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  1. 15 Oct '10 17:31
    I was feeling a bit bogged down and unwound by playing some blitz. The guy played the Bxb5 sac, then sacced on e6 as well as white in the Sicilian. Any of you know these lines?

  2. 16 Oct '10 07:46
    None of ye lazy dudes/duddettes have got "essential chess sacrifices" or sumthink similar? Probably not "Essential Chess Sacrifices" but "Sicilian Sacrifices".
  3. Standard member Lundos
    Back to basics
    16 Oct '10 08:03
    Originally posted by enrico20
    None of ye lazy dudes/duddettes have got "essential chess sacrifices" or sumthink similar? Probably not "Essential Chess Sacrifices" but "Sicilian Sacrifices".
    Pages 16-31 in Essential Chess Sacrifices covers the bishop sac to clear the queenside in the Sicilian. I don't recall a follow up sac on e6.
  4. 16 Oct '10 08:20
    Originally posted by enrico20
    None of ye lazy dudes/duddettes have got "essential chess sacrifices" or sumthink similar? Probably not "Essential Chess Sacrifices" but "Sicilian Sacrifices".
    the piece sacrifice on b5 is well known, Kasparov covers it in how to play the Najdorf series and attributes its invention to Bronstein. White gets three passed pawns for the piece.
  5. 16 Oct '10 08:25
    Thanks dudes. Might actually get a book on sacs/Sicilian Sacs.
  6. Subscriber Paul Leggett
    Chess Librarian
    17 Oct '10 01:51
    Originally posted by enrico20
    I was feeling a bit bogged down and unwound by playing some blitz. The guy played the Bxb5 sac, then sacced on e6 as well as white in the Sicilian. Any of you know these lines?

    [pgn]1. e4 c5 2. Nf3 e6 3. d4 cxd4 4. Nxd4 Nf6 5. Nc3 d6 6. Bg5 a6 7. f4 Be7 8. Qf3 Qc7 9. O-O-O Nbd7 10. Kb1 b5 11. Bxb5 axb5 12. Ncxb5 Qb8 13. e5 Bb7 14. Qh3 dxe5 15. Nxe6 fxe6 16. Qxe6 Nf8 17. Nd6+ Qxd6 18. Rxd6 Nxe6 19. Rxe6 Kf7 20. Rxe5 Bd6 21. Bxf6 Bxe5 0-1[/pgn]
    I know both sacs are thematic, and open Sicilian players usually train themselves to look for them, but I don't know all the essential conditions necessary to make each one work.

    I remember vaguely that sacs on e6 usually come from Fischer/Sozin Attack lines where white has played Bc4 or from lines where white had played an earily f4-f5, and the sacs on b5 are usually strongest when white has played (the somewhat obvious) Nf3-xd4 and Nc3, but has not yet moved the Bf1.

    In blitz I suspect they may often be strong enough to work without all the essential conditions, if your opponent doesn't have memorized refutations ready to go!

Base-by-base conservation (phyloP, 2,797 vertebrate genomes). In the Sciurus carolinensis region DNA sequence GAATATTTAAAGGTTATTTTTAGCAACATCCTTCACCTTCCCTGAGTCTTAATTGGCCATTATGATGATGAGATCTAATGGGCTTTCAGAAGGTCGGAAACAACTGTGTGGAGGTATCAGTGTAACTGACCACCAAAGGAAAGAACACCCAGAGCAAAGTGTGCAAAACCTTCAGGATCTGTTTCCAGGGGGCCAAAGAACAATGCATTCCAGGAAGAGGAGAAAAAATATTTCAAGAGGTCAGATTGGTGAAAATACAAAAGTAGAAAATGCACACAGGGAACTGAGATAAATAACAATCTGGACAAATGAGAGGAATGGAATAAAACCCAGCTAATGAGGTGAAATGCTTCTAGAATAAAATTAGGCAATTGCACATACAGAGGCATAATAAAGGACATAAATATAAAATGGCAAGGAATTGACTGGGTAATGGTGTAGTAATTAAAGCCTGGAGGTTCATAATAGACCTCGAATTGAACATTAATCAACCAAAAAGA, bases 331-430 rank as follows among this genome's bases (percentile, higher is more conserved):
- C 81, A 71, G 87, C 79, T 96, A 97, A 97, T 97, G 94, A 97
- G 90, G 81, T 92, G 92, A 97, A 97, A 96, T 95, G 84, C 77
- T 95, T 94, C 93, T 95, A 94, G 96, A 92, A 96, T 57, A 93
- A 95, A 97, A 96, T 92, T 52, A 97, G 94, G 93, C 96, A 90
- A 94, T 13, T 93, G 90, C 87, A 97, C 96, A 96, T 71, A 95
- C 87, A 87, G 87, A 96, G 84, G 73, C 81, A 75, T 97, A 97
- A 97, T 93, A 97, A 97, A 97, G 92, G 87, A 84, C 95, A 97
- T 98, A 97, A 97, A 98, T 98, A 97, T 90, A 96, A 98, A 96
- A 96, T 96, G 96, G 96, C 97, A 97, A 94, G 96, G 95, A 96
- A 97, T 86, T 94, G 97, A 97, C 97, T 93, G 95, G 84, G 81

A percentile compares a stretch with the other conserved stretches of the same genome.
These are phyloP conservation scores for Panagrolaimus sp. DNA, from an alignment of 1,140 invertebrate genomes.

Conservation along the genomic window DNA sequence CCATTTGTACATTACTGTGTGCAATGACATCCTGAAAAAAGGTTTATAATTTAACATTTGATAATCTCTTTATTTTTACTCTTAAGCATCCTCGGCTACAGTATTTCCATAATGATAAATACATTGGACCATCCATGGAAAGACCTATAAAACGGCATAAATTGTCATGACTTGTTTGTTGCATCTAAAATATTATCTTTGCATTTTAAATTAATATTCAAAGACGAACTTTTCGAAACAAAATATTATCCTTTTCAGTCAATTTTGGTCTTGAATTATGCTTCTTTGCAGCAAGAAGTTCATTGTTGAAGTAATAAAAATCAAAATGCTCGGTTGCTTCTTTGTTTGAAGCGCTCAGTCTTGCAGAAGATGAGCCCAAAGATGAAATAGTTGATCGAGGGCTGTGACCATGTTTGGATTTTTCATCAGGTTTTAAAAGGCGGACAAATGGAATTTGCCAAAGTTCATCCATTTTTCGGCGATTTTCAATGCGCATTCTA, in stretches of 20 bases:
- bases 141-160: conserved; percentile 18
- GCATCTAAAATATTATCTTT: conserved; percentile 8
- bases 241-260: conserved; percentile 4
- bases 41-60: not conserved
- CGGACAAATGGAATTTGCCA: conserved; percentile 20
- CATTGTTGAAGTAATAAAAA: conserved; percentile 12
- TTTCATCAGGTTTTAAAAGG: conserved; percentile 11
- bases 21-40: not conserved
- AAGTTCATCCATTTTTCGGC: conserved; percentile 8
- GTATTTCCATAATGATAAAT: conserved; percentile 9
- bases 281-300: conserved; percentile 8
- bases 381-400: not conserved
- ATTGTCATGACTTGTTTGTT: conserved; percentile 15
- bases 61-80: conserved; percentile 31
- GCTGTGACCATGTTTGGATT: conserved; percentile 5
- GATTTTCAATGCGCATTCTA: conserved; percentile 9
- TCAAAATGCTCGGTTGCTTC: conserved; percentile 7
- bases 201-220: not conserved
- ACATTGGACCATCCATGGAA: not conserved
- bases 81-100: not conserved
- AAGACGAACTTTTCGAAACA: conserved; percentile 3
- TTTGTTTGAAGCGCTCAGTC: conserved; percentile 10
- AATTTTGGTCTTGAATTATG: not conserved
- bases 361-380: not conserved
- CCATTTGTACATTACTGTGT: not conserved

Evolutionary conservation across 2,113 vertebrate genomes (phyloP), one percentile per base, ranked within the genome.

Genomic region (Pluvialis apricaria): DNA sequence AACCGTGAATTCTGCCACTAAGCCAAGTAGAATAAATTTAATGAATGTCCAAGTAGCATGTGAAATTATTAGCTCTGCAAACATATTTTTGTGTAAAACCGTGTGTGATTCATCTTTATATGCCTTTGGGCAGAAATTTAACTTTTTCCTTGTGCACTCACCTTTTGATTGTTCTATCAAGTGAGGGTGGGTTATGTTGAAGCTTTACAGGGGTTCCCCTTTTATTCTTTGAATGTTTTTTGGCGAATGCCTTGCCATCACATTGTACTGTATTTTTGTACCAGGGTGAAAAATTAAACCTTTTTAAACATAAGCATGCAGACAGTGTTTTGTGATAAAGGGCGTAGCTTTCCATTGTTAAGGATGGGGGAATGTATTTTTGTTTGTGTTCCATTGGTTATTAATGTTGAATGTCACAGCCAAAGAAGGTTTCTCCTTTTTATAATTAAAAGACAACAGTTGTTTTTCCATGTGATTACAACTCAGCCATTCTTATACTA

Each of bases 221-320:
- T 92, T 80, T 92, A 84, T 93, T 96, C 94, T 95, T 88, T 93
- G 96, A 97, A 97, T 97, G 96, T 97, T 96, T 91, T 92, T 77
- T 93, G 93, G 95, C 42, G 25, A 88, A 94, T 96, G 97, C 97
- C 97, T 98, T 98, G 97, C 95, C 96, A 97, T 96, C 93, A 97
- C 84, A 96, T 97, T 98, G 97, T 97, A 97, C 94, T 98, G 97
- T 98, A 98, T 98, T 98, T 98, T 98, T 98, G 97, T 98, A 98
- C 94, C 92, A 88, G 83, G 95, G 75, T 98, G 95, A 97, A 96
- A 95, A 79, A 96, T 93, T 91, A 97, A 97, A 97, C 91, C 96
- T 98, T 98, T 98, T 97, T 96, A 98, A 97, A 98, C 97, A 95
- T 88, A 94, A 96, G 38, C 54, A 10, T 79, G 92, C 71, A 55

7. Standard member nimzo5
    Ronin
    17 Oct '10 21:50
    Levy had a book on Sicilian Sac's right?
  8. 19 Oct '10 11:31
    Yes I sold my copy of Levy's book on EBAY last year.

    Two OTB games from the days when I used to play the Open Sicilian
    One where I sac on b5, one where I sac on e6.
    Never did both in one game.

    You can never calculate all the variations you just do it because it looks good.

    G.Chandler - J. Bhopal. Edinburgh Congress 1980

    At the time my Qh3 was a TN. I kind of telegraphs what I'm going to do.



    G. Chandler - D. Wallace Edinburgh League 1983

    My 11.h4 reeks of theory, perhaps not, it's the kind of move
    I often try in OTB play. It's looks interesting.
    My opponent believed it.

  9. 20 Oct '10 09:09 / 1 edit
    Good games greenpawn. Certainly when black delays development then a sac catching black's King in the centre is very much on the cards.

    The original Bronstein sac is this game against Miguel Najdorf.

  10. 20 Oct '10 11:27 / 2 edits
    Hi Enrico

    Bronstein on his game was the ultimate chessboard artist.
    And a true lover of the game.

    If you look at his playing career you will see 1992 Scotland.
    He entered a weekend tournament, my mate Kenny Neil got a draw with him.

    There he was sitting amongst all the minnows with a plastic set and roll up board.
    He even played in a few London league matches.

    Cannot imagine for one minute any of the current top lot doing this.

    However Bronstein was not the first to sac here
    The exact same postion had been seen before.

    Rauzer - Makogonov, URS Championship, Leningrad, 1934



    White to play. White sacced on b5. 10.Bxb5
    It came from a slightly different move order so some writers have missed this.

    There was also a game lillienthal - Kotov, USSR 1942. same postion, same sac, White lost.

    My sourse indicates that Bronstein spent over 50 minutes on 9.Qg3

    Was he trying to recall the other two games?
    Did he think Najdorf had an improvement up his sleeve?
    Did he not know of the other two games and cooked this up OTB?

    Rauzer - Makogonov

  11. Subscriber Paul Leggett
    Chess Librarian
    21 Oct '10 01:27
    enrico20 and GP, you guys have made this into an awesome thread. Bravo! Your game samples are the kind that improve any player who reads through them.

    Classics played by the giants upon whose shoulders we stand!